This post describes the VA disability appeals process for decisions issued prior to February 19, 2019. Decisions received after that date are subject to the new VA appeals process.
The U.S. Department of Veterans Affairs (VA) only allows individuals who are legally authorized, or accredited, to help claimants pursue VA benefits, including disability compensation.
Accredited representatives receive special training to help file claims on their clients’ behalf, which could include everyone from veterans and service members to dependents and survivors.
Failing to hire an accredited attorney can delay the resolution of a claim indefinitely, as the VA prohibits the preparation, presentation, and prosecution of VA claims by non-certified attorneys, so if you or a loved one have questions about veterans benefits or another VA-related matter, please contact VA certified attorney near me, James R. Comerford for help with your case.
Under federal regulations, VA accreditation is defined as the authority granted to certain individuals by the VA to assist claimants in preparing, presenting, and prosecuting claims for benefits. To remain accredited, attorneys must also certify that they are in good standing on an annual basis. This certification also requires the completion of additional courses on veterans benefits law and procedure.
When an attorney is not accredited or certified by the VA, he or she is prohibited from acting as a claimant’s representative in any VA-related matters. This means that only a VA accredited and certified attorney can help claimants by:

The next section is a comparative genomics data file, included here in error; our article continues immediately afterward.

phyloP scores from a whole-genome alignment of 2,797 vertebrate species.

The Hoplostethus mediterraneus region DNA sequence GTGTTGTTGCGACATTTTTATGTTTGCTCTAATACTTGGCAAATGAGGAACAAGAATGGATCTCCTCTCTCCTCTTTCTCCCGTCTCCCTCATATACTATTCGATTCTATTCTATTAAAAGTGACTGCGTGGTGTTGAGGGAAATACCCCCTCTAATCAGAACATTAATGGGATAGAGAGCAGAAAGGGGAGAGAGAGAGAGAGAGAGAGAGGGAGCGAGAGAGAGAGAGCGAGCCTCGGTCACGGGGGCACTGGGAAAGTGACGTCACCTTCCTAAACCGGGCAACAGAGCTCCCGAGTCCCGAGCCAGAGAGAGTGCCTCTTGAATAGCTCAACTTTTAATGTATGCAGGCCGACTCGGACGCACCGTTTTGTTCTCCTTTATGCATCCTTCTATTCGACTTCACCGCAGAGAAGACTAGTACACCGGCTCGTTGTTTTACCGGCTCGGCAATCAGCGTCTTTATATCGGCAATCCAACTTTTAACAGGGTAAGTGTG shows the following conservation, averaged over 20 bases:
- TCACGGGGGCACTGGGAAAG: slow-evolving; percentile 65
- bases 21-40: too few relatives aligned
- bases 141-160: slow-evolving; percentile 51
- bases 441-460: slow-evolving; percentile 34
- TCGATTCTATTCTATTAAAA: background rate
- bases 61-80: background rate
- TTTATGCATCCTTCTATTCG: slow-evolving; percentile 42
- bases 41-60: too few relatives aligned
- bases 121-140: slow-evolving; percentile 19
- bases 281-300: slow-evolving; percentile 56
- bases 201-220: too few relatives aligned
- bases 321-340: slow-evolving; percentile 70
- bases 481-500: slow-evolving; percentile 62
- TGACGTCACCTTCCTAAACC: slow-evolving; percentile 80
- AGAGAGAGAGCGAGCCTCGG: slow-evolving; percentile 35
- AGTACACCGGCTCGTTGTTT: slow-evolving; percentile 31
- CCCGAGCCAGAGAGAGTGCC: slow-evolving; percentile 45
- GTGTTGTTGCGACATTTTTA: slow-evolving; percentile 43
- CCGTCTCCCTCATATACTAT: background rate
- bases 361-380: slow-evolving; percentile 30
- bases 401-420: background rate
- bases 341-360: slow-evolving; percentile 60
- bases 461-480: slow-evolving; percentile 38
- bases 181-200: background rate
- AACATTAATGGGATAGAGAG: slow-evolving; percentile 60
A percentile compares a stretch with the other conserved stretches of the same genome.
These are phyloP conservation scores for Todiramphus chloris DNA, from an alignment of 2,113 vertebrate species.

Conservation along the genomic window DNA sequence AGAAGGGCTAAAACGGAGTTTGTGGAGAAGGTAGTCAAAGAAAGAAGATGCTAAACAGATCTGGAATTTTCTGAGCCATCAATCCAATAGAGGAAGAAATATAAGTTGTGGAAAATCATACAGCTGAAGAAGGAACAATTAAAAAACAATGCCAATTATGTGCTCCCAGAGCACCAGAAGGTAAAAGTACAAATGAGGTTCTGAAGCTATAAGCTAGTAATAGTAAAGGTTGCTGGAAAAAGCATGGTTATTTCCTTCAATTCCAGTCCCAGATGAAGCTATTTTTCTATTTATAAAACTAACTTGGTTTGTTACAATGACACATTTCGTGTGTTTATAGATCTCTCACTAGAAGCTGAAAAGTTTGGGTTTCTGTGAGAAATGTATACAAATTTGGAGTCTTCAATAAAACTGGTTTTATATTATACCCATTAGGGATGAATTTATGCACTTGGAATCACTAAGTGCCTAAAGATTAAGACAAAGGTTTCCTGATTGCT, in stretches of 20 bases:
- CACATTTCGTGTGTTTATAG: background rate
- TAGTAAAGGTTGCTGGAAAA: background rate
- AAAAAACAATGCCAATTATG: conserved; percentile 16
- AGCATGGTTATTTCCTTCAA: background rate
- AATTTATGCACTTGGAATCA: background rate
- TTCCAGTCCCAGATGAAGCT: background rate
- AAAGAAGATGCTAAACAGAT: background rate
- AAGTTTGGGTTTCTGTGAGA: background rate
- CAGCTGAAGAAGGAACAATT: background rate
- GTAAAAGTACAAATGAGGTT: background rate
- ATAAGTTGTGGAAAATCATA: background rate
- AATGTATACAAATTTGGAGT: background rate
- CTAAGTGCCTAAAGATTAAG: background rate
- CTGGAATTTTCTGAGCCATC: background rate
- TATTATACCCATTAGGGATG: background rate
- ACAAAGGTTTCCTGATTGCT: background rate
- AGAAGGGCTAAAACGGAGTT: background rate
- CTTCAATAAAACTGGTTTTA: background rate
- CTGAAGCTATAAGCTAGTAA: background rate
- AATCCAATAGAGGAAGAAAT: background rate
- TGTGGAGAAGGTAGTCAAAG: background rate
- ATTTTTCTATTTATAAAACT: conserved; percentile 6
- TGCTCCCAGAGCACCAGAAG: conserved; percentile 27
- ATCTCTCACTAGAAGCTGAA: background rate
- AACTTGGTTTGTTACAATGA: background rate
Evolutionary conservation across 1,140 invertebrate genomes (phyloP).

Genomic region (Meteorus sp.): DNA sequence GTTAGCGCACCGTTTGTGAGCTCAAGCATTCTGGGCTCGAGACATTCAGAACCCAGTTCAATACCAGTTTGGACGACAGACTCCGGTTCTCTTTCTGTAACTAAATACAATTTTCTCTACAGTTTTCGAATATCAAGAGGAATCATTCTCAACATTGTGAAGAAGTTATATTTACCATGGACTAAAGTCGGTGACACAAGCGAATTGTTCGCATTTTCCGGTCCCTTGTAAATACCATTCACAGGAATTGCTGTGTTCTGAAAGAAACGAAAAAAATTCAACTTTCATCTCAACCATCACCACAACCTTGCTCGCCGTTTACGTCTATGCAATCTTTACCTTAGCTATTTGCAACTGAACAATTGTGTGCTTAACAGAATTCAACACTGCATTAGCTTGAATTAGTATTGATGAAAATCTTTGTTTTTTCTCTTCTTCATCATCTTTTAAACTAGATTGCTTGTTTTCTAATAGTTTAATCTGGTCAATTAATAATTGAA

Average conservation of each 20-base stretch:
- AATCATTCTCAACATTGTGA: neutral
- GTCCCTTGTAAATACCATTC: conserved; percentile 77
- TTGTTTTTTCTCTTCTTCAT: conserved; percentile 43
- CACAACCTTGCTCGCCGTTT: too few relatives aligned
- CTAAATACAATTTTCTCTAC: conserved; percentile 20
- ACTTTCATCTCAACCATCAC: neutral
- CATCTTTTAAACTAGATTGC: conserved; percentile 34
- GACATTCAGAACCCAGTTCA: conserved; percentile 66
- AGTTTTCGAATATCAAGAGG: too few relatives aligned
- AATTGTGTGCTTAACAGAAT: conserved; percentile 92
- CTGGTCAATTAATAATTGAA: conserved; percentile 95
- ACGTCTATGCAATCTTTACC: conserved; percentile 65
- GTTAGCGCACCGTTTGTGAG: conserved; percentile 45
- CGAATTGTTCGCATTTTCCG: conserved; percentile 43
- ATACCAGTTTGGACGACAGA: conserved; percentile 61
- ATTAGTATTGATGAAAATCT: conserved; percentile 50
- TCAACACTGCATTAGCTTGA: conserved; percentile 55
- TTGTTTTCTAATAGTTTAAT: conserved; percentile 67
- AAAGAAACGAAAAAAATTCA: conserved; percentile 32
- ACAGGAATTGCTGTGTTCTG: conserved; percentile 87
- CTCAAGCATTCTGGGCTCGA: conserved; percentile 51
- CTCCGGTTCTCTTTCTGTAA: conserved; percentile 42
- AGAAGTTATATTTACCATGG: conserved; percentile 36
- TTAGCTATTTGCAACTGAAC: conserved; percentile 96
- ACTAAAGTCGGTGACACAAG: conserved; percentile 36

As a certified and accredited VA benefits attorney, James R. Comerford is uniquely equipped to assist clients with these objectives, including:
Successfully completing these tasks can be a complicated process, especially for those who are suffering from severe injuries or disabilities. Filing a Form 9, or Notice of Disagreement after receiving a denial of a claim can be particularly challenging, as claimants are often required to submit additional evidence to the Board and attend a number of hearings. Appeals must also be filed within a specific time frame, usually within one year from the date of the original rejection. Failing to comply with this rule could result in a refusal to hear the case regardless of its merits. To ensure that your own claim is not denied due to a minor error and that your appeal has the best possible chance of success, please contact a VA accredited lawyer who can assist you.
To schedule a free consultation with a dedicated attorney who can help you with your own VA claim-related questions and concerns, please call The Comerford Law Office, LLC. You can also reach a member of our legal team via an online message.